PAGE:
Data Vis Practice – The Tasty Road (Ver.Seoul)

*This falls under the #100DaysOfCode challenge.

** Source code references belong to Lucy Park(D3 code) and Seoul open source project(Seoul TopoJSON map). This is the post to note on how D3 and TopoJson works.

The Data visualisation, especially data scientific appliance to storytelling and journalism, has been a fascinated topic. I had been thinking to start my own project on my career path, but there were not much of demands of it. Everyone wants to hire developers to work on SPA, Full SSAS, or whatever product is but not for story tellings. Perhaps because I am from artistic backgrounds or I am very active on political issues – the web development and new techs for up-to-date service based products were not fascinating me. Don’t get me wrong. I love web stuff and all new innovational approaches. I just am not into all the hype that forces me to hop on it. 2015 I was a kind of useless developer because I am not a seasoned angular developer. 2016 now I am again an incompetent developer because I am not an experienced Angular2 or React with Redux developer.

What is a framework for? Isn’t it supposed to be a tool just helping you to draw your abstract ambitions into a real product? No one answers me about that, and I don’t want to waste my time to learn things it will become useless at any time. Again, don’t get me wrong. I think those tools are very useful and there are a lot of reasons why people are on the highest fever pitch. I am..I am just not into it. I need something more..more likely me. More inspirational aspects of driving me to put my hands on and dig the craftsmanship.

From 2016 to 2017, I have seen three big elections. Presidental elections in USA, France, and South Korea. While observing those elections through media, there were a ton of delicate charts and data tables within the journalism platforms. While reading the articles, which is storytelling aside with insights, I was really into it. Lean into it, Put my emotions while reading articles, and observe the responses from crowds in the web. And finally, make changes. Some results were bitter, and some results were sweet to watch. That was the moment to give me motivation.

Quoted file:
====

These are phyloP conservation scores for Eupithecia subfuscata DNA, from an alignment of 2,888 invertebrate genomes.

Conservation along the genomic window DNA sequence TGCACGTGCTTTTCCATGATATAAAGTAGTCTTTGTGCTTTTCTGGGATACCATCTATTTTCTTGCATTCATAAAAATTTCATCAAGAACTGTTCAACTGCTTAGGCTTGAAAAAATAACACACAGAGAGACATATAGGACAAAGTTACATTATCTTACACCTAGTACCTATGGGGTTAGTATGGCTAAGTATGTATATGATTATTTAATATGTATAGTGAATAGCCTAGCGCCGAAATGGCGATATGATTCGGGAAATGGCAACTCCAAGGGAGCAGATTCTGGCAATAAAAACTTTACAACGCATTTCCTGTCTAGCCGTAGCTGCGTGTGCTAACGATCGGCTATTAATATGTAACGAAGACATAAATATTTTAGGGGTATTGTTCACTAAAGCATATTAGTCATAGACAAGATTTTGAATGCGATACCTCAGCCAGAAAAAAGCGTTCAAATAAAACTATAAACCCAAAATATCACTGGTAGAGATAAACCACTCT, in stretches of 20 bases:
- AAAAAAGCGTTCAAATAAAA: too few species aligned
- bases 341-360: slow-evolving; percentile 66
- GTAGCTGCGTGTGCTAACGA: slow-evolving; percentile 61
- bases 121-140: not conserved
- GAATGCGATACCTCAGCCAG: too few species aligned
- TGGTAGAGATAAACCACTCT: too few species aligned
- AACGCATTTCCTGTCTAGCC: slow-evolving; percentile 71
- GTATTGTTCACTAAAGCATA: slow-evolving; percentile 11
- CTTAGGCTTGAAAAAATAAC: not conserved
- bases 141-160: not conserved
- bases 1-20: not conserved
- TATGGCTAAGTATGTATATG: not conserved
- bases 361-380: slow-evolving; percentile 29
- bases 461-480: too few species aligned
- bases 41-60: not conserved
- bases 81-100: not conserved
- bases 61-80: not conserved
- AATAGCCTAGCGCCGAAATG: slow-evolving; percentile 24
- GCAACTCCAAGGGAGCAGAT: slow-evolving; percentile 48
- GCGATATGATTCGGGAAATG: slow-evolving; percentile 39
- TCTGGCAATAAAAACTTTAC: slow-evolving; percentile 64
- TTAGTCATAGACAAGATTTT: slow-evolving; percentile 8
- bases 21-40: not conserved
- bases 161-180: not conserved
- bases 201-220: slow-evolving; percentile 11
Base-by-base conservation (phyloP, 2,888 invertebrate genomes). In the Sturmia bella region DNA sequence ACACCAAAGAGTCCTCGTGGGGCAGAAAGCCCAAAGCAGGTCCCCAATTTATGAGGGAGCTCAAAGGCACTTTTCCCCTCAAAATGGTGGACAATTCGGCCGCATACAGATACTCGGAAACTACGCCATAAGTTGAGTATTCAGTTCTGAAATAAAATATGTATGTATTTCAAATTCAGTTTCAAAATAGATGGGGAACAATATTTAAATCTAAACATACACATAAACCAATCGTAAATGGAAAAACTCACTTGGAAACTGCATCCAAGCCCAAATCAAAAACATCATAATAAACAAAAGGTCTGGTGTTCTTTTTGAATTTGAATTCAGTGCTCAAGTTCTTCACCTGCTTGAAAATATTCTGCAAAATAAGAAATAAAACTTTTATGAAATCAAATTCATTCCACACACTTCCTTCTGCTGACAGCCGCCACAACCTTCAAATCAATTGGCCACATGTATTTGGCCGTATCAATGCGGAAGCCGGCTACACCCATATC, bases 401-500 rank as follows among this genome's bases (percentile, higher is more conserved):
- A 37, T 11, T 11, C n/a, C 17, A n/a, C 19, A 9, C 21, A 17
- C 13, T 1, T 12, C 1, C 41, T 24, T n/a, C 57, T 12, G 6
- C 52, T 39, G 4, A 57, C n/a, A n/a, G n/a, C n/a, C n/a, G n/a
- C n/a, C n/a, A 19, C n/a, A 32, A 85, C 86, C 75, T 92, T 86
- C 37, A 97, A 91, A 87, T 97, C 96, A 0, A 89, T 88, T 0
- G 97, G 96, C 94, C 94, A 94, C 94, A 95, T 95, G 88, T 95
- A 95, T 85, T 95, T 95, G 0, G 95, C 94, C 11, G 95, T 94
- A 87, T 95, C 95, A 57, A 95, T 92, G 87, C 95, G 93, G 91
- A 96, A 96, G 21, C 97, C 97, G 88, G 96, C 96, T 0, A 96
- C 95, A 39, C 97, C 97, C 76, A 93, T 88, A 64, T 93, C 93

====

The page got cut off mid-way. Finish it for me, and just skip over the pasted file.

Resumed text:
I decided to study more about data visualisation. It is going to be 100 challenges. It would sometimes be interactive infographics, or it could be my assignment after following some tutorials or books. Whatever would be, I think it is a good start to give myself to do something steady.

So, here is my challenge one.

I used to go to various tasty restaurants. I pinned locations on the Google map. The thing is there is an expiration date on the each pin, and I just lost my pins when they expire.

The thing is there is an expiration date on the each pin, and I just lost my pins when they expire.

So I decided to take a note where I have been in Seoul and tried to map them via d3.

There was a blog explaining how to put the pins on the maps by using TopoJson and d3. I will put all the references at the end of this post.

Screenshot 2017-06-02 15.43.02

I grabbed what Lucy built for making her own chart. The difference between my chart and her chart is how to grab and pin the restaurant. The main goal of this chart is learning d3 and how to use it. I didn’t use Python as she does for generating JSON because my main aim is to see how the coordinate location pins work on the d3 chart. I manually googled the restaurant and entered the location coordinates manually in the CSV file.

What I learned from this work is,

  1. D3 is a just tool for drawing data. It is a drawing tool with javascript code. It is not anything about data.
  2. To draw a map and transfer to topoJson, you need to know Python or R to some of the levels. You cannot do this with javascript
  3. For the data cleaning and grabbing some visualisation ideas, at least you need some other tools like MS Excel and Tableau.

I will try to make Sydney and Busan version next time.

Reference: Lucy Park’s tech blog (

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